Tuesday, December 18, 2012
My Annual Christmas Downer Post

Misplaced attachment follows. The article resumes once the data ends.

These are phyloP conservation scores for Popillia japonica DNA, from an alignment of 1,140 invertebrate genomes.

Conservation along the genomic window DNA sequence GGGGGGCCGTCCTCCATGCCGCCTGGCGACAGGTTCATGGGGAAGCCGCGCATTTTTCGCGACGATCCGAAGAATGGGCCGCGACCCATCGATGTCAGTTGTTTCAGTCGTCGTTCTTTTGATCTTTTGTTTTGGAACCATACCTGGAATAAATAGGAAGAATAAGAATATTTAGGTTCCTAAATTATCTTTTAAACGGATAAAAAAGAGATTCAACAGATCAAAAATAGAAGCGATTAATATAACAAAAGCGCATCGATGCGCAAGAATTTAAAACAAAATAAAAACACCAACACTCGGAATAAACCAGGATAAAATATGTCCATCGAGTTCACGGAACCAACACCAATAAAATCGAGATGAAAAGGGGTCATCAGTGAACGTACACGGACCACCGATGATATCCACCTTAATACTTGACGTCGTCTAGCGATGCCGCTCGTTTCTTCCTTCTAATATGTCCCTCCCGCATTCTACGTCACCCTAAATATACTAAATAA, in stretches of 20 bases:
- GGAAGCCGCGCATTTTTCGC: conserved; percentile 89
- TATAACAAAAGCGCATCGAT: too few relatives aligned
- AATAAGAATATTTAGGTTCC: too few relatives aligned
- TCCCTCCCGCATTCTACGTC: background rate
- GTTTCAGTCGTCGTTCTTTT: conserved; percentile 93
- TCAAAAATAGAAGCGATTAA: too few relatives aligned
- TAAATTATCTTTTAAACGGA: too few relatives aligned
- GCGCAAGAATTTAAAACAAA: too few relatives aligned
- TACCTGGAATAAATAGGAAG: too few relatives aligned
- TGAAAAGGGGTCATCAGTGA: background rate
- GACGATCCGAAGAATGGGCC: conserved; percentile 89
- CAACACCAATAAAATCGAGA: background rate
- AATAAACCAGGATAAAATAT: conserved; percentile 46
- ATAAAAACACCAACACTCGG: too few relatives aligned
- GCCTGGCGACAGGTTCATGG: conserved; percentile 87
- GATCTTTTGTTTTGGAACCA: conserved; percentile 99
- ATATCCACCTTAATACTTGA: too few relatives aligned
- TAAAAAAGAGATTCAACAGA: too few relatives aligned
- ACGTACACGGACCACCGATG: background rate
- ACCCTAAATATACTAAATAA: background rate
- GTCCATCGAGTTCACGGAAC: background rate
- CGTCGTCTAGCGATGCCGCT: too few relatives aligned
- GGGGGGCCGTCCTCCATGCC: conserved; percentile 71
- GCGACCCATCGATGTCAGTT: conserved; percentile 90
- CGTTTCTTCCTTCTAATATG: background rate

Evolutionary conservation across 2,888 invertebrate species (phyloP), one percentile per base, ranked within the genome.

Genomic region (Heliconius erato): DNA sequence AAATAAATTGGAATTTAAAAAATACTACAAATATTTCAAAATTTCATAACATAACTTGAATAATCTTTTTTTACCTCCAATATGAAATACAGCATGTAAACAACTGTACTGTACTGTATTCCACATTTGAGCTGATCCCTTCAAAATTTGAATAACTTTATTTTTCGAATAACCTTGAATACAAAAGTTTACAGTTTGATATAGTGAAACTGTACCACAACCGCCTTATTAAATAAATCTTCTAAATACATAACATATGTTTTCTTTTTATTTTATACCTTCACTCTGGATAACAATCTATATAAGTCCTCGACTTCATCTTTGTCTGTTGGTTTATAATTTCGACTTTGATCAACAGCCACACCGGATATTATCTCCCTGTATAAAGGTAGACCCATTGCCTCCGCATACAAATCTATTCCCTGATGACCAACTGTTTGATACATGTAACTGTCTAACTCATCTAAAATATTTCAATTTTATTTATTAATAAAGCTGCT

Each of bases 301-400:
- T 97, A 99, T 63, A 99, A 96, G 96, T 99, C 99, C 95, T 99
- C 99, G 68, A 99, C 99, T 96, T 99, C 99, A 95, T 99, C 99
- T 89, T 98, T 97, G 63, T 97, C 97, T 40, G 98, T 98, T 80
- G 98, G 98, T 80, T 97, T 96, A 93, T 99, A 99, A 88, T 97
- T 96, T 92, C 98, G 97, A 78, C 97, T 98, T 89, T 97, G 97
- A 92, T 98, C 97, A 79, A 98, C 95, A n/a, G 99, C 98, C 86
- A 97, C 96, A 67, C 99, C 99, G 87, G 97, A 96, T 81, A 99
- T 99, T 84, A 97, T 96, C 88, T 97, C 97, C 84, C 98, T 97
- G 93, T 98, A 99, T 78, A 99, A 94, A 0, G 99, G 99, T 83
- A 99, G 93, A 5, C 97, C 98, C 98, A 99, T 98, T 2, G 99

This morning I received an email from a friend whose dog just spent some quality time at the vet's--and still is not feeling up to par. The reason? Ingestion of a couple of Christmas Tree decorations. All paws crossed for Toki's speedy recovery. He's a lucky dog because the humans in his life are close observers of his health status and took quick action. But his misadventure reminded me that I am late with my Annual Christmas Warning Regarding Pets. Where to begin? At Christmastime, we bring all manner of novel and potentially toxic items into our homes. We are busy and preoccupied, and that forms a dangerous mix for dogs and cats. Right now I have seven Poinsettia plants arranged around my living and dining rooms. I am trying to keep them well-watered, so that leaves don't fall on the floor where Bingley and Magic might ingest them. I have no Mistletoe this year, but it, too, is a deadly poison. Then, there are substances like chocolate, which flood our homes during this season, but which can be deadly to our canine and feline companions. Every time you bring something novel into your home, think about its potential impact on your pets. And as cheery as a lighted Christmas Tree is in your front window, don't leave your tree lights on when you are away from home. Your pet can chew on a wire and create a hazard both to himself and to your house. And since I am deeply into Grinch territory, I might as well go all the way and remind you that it is not a good idea to give a live animal as a Christmas gift. Of course, you would never dream of "surprising" someone with a puppy or kitten, for whom the recipient is totally unprepared! But it is also true that most homes are too much out of regular routine during the holidays to provide a calm setting in which the new family member can make an optimal adjustment. Wait until "normal" is re-established after New Year's to bring your dog or cat, puppy or kitten home. Finally, a gift suggestion for the recipient who has everything. Why not make a donation in their name to a rescue. If you don't have a favorite rescue, consult the list on the right hand side of the screen. And that's not a "Grinchy" suggestion, but goes to the heart of giving. Do choose a rescue that is involved with the actual rescue and placement of homeless pets. (Hint: although their advertisements lead you to believe otherwise, the United States Humane Society does NOT act as an actual rescue.) Give to a local organization that you can check out personally.